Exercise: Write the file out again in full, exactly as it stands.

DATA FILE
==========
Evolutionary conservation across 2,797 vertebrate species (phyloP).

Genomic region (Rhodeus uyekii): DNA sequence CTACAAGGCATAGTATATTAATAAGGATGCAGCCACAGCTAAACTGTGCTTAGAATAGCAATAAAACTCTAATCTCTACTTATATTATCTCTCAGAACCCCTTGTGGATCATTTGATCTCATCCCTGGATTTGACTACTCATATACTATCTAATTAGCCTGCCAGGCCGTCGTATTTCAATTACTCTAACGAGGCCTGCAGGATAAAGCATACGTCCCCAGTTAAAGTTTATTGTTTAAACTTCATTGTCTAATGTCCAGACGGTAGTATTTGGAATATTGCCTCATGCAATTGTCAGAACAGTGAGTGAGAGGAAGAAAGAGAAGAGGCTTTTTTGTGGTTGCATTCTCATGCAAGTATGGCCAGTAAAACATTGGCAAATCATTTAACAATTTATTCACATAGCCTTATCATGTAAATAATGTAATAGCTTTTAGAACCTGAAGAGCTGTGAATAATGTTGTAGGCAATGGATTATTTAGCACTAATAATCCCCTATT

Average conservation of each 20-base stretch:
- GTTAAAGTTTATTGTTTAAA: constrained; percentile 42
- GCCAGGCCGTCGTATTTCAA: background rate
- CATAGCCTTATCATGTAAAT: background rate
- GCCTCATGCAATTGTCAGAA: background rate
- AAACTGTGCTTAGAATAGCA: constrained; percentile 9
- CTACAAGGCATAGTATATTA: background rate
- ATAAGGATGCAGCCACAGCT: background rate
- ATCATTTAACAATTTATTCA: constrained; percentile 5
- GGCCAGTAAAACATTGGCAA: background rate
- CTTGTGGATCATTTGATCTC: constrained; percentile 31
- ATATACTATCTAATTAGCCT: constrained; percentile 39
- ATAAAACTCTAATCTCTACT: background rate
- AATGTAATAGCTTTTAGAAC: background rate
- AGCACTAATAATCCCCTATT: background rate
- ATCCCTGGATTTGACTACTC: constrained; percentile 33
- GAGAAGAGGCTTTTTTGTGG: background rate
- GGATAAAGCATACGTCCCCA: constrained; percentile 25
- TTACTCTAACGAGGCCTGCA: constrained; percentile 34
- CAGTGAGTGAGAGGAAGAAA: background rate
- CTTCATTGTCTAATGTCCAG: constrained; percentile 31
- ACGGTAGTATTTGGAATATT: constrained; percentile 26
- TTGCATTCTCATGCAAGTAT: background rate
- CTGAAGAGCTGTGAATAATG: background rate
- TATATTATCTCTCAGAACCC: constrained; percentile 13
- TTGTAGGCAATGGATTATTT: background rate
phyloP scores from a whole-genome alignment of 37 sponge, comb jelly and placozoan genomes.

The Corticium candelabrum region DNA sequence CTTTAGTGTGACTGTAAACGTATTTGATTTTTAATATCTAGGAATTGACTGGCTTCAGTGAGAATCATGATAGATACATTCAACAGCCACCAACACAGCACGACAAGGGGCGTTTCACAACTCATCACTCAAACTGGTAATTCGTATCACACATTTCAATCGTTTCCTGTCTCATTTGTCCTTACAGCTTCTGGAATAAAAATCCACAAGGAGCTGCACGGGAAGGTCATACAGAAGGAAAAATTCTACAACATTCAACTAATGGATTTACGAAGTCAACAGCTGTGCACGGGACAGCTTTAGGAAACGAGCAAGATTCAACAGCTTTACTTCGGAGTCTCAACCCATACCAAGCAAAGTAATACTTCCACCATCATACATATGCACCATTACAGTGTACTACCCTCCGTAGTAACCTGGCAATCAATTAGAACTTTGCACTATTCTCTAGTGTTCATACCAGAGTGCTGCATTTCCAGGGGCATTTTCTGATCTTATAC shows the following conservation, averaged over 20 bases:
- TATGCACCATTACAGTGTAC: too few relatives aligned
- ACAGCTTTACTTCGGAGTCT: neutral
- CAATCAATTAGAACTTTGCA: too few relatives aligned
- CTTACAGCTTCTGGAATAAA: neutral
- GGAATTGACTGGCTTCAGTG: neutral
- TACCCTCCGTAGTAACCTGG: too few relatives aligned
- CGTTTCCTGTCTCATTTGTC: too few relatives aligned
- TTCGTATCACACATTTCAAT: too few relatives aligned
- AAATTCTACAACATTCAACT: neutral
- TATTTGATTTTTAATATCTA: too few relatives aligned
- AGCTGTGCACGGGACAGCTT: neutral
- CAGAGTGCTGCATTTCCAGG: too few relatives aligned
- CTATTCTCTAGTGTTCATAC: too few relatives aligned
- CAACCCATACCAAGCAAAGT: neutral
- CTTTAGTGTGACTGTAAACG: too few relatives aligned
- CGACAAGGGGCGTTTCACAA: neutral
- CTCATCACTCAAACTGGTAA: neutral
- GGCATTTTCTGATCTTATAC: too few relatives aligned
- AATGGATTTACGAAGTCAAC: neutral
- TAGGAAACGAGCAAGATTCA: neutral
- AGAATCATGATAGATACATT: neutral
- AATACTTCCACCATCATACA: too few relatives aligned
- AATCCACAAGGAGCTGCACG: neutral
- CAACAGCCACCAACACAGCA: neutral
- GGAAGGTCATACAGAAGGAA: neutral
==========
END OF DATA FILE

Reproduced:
Evolutionary conservation across 2,797 vertebrate species (phyloP).

Genomic region (Rhodeus uyekii): DNA sequence CTACAAGGCATAGTATATTAATAAGGATGCAGCCACAGCTAAACTGTGCTTAGAATAGCAATAAAACTCTAATCTCTACTTATATTATCTCTCAGAACCCCTTGTGGATCATTTGATCTCATCCCTGGATTTGACTACTCATATACTATCTAATTAGCCTGCCAGGCCGTCGTATTTCAATTACTCTAACGAGGCCTGCAGGATAAAGCATACGTCCCCAGTTAAAGTTTATTGTTTAAACTTCATTGTCTAATGTCCAGACGGTAGTATTTGGAATATTGCCTCATGCAATTGTCAGAACAGTGAGTGAGAGGAAGAAAGAGAAGAGGCTTTTTTGTGGTTGCATTCTCATGCAAGTATGGCCAGTAAAACATTGGCAAATCATTTAACAATTTATTCACATAGCCTTATCATGTAAATAATGTAATAGCTTTTAGAACCTGAAGAGCTGTGAATAATGTTGTAGGCAATGGATTATTTAGCACTAATAATCCCCTATT

Average conservation of each 20-base stretch:
- GTTAAAGTTTATTGTTTAAA: constrained; percentile 42
- GCCAGGCCGTCGTATTTCAA: background rate
- CATAGCCTTATCATGTAAAT: background rate
- GCCTCATGCAATTGTCAGAA: background rate
- AAACTGTGCTTAGAATAGCA: constrained; percentile 9
- CTACAAGGCATAGTATATTA: background rate
- ATAAGGATGCAGCCACAGCT: background rate
- ATCATTTAACAATTTATTCA: constrained; percentile 5
- GGCCAGTAAAACATTGGCAA: background rate
- CTTGTGGATCATTTGATCTC: constrained; percentile 31
- ATATACTATCTAATTAGCCT: constrained; percentile 39
- ATAAAACTCTAATCTCTACT: background rate
- AATGTAATAGCTTTTAGAAC: background rate
- AGCACTAATAATCCCCTATT: background rate
- ATCCCTGGATTTGACTACTC: constrained; percentile 33
- GAGAAGAGGCTTTTTTGTGG: background rate
- GGATAAAGCATACGTCCCCA: constrained; percentile 25
- TTACTCTAACGAGGCCTGCA: constrained; percentile 34
- CAGTGAGTGAGAGGAAGAAA: background rate
- CTTCATTGTCTAATGTCCAG: constrained; percentile 31
- ACGGTAGTATTTGGAATATT: constrained; percentile 26
- TTGCATTCTCATGCAAGTAT: background rate
- CTGAAGAGCTGTGAATAATG: background rate
- TATATTATCTCTCAGAACCC: constrained; percentile 13
- TTGTAGGCAATGGATTATTT: background rate
phyloP scores from a whole-genome alignment of 37 sponge, comb jelly and placozoan genomes.

The Corticium candelabrum region DNA sequence CTTTAGTGTGACTGTAAACGTATTTGATTTTTAATATCTAGGAATTGACTGGCTTCAGTGAGAATCATGATAGATACATTCAACAGCCACCAACACAGCACGACAAGGGGCGTTTCACAACTCATCACTCAAACTGGTAATTCGTATCACACATTTCAATCGTTTCCTGTCTCATTTGTCCTTACAGCTTCTGGAATAAAAATCCACAAGGAGCTGCACGGGAAGGTCATACAGAAGGAAAAATTCTACAACATTCAACTAATGGATTTACGAAGTCAACAGCTGTGCACGGGACAGCTTTAGGAAACGAGCAAGATTCAACAGCTTTACTTCGGAGTCTCAACCCATACCAAGCAAAGTAATACTTCCACCATCATACATATGCACCATTACAGTGTACTACCCTCCGTAGTAACCTGGCAATCAATTAGAACTTTGCACTATTCTCTAGTGTTCATACCAGAGTGCTGCATTTCCAGGGGCATTTTCTGATCTTATAC shows the following conservation, averaged over 20 bases:
- TATGCACCATTACAGTGTAC: too few relatives aligned
- ACAGCTTTACTTCGGAGTCT: neutral
- CAATCAATTAGAACTTTGCA: too few relatives aligned
- CTTACAGCTTCTGGAATAAA: neutral
- GGAATTGACTGGCTTCAGTG: neutral
- TACCCTCCGTAGTAACCTGG: too few relatives aligned
- CGTTTCCTGTCTCATTTGTC: too few relatives aligned
- TTCGTATCACACATTTCAAT: too few relatives aligned
- AAATTCTACAACATTCAACT: neutral
- TATTTGATTTTTAATATCTA: too few relatives aligned
- AGCTGTGCACGGGACAGCTT: neutral
- CAGAGTGCTGCATTTCCAGG: too few relatives aligned
- CTATTCTCTAGTGTTCATAC: too few relatives aligned
- CAACCCATACCAAGCAAAGT: neutral
- CTTTAGTGTGACTGTAAACG: too few relatives aligned
- CGACAAGGGGCGTTTCACAA: neutral
- CTCATCACTCAAACTGGTAA: neutral
- GGCATTTTCTGATCTTATAC: too few relatives aligned
- AATGGATTTACGAAGTCAAC: neutral
- TAGGAAACGAGCAAGATTCA: neutral
- AGAATCATGATAGATACATT: neutral
- AATACTTCCACCATCATACA: too few relatives aligned
- AATCCACAAGGAGCTGCACG: neutral
- CAACAGCCACCAACACAGCA: neutral
- GGAAGGTCATACAGAAGGAA: neutral